Odds & Ends: January 2018
R.C. Sproul quotes:
- We are secure, not because we hold tightly to Jesus, but because He holds tightly to us.
- We do not segment our lives, giving some time to God, some to our business or schooling, while keeping parts to ourselves. The idea is to live all of our lives in the presence of God, under the authority of God, and for the honor and glory of God. That is what the Christian life is all about.
- When there’s something in the Word of God that I don’t like, the problem is not with the Word of God. It’s with me.
- No matter how much injustice I have suffered from the hands of other people, I have never suffered the slightest injustice from the hand of God.
- God doesn’t want me to play with religion. He doesn’t want me to dabble in church. He wants me—body and soul.
- The grounds of your justification are the perfect works of Jesus Christ. We’re saved by works, but they’re not our own.
- We fail in our duty to study God’s Word not so much because it is difficult to understand, not so much because it is dull and boring, but because it is work. Our problem is not a lack of intelligence or a lack of passion. Our problem is that we are lazy.
The power of weakness
In Tramp for the Lord, Corrie ten Boom describes traveling to Russia during the Cold War — when Christians were being persecuted — to thank an old woman who’d been secretly translating Christian books (including ten Boom’s). Ravaged by multiple sclerosis, the woman could move only an index finger. Yet with it she typed constantly, translating words while praying for people who would eventually read them.
Ten Boom’s reaction was, “Oh Lord, why don’t you heal her?” But the woman’s husband said God had a purpose in his wife’s suffering. Although the secret police closely watched other Christians, they left this woman alone, assuming she couldn’t accomplish anything.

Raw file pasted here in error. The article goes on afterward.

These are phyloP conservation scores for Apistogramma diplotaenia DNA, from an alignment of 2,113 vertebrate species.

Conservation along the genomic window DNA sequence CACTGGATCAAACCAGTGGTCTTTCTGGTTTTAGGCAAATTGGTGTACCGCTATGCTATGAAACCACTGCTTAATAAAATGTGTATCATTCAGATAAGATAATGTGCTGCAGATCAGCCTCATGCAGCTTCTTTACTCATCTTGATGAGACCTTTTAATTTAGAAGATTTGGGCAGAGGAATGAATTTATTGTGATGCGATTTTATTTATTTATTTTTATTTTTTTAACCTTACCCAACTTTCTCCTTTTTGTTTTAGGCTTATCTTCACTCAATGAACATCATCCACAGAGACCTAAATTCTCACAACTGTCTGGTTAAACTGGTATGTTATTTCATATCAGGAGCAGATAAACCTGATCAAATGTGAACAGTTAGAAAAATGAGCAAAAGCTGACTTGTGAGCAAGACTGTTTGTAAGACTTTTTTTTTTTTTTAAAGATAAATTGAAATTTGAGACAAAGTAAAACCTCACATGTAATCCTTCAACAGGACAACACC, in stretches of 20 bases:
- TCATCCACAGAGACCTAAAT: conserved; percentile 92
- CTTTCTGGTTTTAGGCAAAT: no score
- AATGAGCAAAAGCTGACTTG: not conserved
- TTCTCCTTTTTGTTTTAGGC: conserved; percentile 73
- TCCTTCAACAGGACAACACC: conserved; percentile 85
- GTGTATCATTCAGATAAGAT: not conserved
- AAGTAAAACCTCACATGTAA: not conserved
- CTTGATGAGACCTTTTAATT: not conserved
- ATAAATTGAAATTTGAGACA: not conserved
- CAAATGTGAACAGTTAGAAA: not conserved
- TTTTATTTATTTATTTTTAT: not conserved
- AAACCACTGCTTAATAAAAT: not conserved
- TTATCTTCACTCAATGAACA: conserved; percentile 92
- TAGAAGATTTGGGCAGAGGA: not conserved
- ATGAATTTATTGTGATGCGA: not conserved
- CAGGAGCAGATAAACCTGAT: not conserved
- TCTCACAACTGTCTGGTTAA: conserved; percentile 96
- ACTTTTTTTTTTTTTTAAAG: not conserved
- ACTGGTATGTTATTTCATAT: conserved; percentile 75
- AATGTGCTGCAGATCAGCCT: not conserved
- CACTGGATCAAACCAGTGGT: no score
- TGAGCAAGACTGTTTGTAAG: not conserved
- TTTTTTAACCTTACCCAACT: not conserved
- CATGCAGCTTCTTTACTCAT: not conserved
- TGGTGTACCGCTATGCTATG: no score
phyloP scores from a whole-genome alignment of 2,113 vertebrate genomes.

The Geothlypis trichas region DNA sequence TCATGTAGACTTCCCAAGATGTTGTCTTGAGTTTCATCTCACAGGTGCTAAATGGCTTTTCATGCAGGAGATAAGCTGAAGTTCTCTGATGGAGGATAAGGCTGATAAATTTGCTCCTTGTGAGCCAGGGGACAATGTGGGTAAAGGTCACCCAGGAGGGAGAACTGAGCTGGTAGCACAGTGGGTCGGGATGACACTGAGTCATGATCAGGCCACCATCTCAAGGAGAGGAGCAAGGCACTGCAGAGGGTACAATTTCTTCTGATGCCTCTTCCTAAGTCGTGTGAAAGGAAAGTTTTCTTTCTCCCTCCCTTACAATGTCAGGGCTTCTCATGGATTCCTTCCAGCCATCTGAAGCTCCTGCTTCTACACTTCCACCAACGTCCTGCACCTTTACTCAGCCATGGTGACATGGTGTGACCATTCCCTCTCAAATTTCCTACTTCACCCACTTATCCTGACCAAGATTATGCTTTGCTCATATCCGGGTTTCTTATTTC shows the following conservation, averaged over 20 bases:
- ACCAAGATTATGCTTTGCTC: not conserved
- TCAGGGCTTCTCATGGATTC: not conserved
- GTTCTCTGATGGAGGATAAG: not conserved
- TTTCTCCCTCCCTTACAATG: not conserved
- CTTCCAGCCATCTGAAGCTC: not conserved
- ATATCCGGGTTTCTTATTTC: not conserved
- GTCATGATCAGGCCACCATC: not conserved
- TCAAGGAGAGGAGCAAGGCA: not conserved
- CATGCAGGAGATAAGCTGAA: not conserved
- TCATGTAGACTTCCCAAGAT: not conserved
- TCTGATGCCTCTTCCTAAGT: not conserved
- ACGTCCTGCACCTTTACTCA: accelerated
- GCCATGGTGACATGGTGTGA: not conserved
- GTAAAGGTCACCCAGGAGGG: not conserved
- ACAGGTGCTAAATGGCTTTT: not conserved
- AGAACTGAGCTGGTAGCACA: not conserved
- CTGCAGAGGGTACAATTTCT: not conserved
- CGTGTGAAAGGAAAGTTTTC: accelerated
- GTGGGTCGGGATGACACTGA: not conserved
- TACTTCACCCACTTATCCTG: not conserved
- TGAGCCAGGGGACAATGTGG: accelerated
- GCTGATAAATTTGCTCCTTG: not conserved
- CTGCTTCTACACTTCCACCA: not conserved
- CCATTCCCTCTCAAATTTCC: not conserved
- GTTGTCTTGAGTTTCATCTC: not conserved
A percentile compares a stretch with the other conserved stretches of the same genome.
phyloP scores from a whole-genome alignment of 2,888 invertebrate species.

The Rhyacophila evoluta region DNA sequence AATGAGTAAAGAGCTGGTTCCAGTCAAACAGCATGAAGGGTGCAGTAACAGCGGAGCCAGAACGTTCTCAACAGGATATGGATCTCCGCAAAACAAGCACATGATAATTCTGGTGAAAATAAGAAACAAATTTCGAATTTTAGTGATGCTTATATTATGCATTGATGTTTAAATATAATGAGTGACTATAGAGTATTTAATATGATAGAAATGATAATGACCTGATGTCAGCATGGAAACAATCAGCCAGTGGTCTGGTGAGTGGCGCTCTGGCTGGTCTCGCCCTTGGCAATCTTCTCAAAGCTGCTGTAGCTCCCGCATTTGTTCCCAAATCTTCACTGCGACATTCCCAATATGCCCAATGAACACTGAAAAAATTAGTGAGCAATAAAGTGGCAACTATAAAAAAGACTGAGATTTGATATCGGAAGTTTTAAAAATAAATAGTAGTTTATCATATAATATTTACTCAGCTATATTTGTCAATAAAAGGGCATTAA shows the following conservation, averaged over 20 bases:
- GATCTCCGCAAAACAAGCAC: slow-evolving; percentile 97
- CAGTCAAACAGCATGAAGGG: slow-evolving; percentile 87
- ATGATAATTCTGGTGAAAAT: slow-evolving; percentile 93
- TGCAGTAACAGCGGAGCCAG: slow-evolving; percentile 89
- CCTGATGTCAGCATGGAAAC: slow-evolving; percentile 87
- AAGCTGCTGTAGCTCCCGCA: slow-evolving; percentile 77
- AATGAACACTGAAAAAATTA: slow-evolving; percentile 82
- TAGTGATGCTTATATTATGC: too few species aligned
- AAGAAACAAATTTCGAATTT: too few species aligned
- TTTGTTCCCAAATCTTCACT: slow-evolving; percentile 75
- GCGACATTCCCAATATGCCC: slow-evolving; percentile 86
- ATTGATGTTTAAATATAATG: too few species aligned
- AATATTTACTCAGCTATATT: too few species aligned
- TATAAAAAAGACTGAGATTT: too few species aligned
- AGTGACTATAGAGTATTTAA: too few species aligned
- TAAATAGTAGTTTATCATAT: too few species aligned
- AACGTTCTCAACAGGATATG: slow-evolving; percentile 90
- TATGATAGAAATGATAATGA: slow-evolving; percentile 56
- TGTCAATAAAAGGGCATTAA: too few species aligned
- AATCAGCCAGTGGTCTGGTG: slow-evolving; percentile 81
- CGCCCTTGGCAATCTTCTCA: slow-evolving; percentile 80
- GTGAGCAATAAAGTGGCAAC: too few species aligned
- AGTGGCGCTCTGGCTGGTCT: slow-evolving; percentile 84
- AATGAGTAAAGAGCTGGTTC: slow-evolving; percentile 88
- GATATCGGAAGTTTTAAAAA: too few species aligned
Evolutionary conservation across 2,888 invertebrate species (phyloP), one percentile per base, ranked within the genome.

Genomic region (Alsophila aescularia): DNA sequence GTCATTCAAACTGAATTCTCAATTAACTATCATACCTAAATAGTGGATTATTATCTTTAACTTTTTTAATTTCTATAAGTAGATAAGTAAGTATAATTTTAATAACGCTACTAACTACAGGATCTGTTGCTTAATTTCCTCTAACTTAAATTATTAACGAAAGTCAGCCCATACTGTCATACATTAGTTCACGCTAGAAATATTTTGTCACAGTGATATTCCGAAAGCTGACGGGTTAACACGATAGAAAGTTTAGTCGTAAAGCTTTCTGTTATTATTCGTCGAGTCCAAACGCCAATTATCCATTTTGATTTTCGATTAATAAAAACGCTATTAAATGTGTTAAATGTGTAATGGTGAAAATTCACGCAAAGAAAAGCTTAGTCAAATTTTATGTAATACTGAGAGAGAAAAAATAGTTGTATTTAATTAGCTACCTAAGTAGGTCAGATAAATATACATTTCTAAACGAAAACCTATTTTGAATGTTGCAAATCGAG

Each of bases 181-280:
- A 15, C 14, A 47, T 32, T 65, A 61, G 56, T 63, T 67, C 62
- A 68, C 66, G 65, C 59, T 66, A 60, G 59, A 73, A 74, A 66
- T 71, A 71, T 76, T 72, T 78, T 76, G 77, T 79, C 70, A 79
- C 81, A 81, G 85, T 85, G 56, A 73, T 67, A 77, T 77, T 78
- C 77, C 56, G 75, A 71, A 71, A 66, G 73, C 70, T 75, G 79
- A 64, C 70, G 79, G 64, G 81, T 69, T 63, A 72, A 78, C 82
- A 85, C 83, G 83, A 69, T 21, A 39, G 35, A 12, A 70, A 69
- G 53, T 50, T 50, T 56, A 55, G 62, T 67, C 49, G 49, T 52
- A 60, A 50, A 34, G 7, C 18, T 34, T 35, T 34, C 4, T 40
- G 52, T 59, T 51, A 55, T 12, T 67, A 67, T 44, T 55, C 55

Jesus works through our weaknesses, making his power perfect in them (see 2 Corinthians 12:9). He doesn’t ask if we’re capable — only if we’re willing.
Someone who cares
It’s easy to become discouraged when we pause to consider the needs all around us. So many worthy causes and pressing concerns require action. What can one person with limited resources accomplish?
Theodor Geisel (a.k.a. Dr. Seuss) said: “Unless someone like you cares a whole awful lot, nothing is going to get better. It’s not.”
We’re most effective and fulfilled when we put our God-given talents and resources into areas he has uniquely shaped our hearts to be passionate for. Passion is the key. If you want to make a difference, find something you care a “whole awful lot” about and then dive in.
“A man can accept what Christ has done without knowing how it works; indeed, he certainly won’t know how it works until he’s accepted it.”
A penguin “parable”
During storms, emperor penguins huddle for warmth, taking turns at the center and on the perimeter of the group. While incubating eggs, up to 6,000 male penguins have been observed clustering for shelter against the harsh Antarctic winter. Partially grown chicks gather in protective “crèches” (French for “cribs”); often surrounded by a colony of adults, these groupings ward off predators and cold.
In stormy times, humans also need supportive groups; we can’t survive alone. A church family allows us to take turns giving and receiving care. Amid social upheaval, injustice, illness, natural disaster and any loss or crisis, God invites us to gather for protection and warmth. In the church community, we support and strengthen one another and are empowered to go out again into the less-sheltered world.
He who fritters away the early morning, its opportunity and freshness, in other pursuits than seeking God will make poor headway seeking him the rest of the day. If God is not first in our thoughts and efforts in the morning, he will be in the last place the remainder of the day.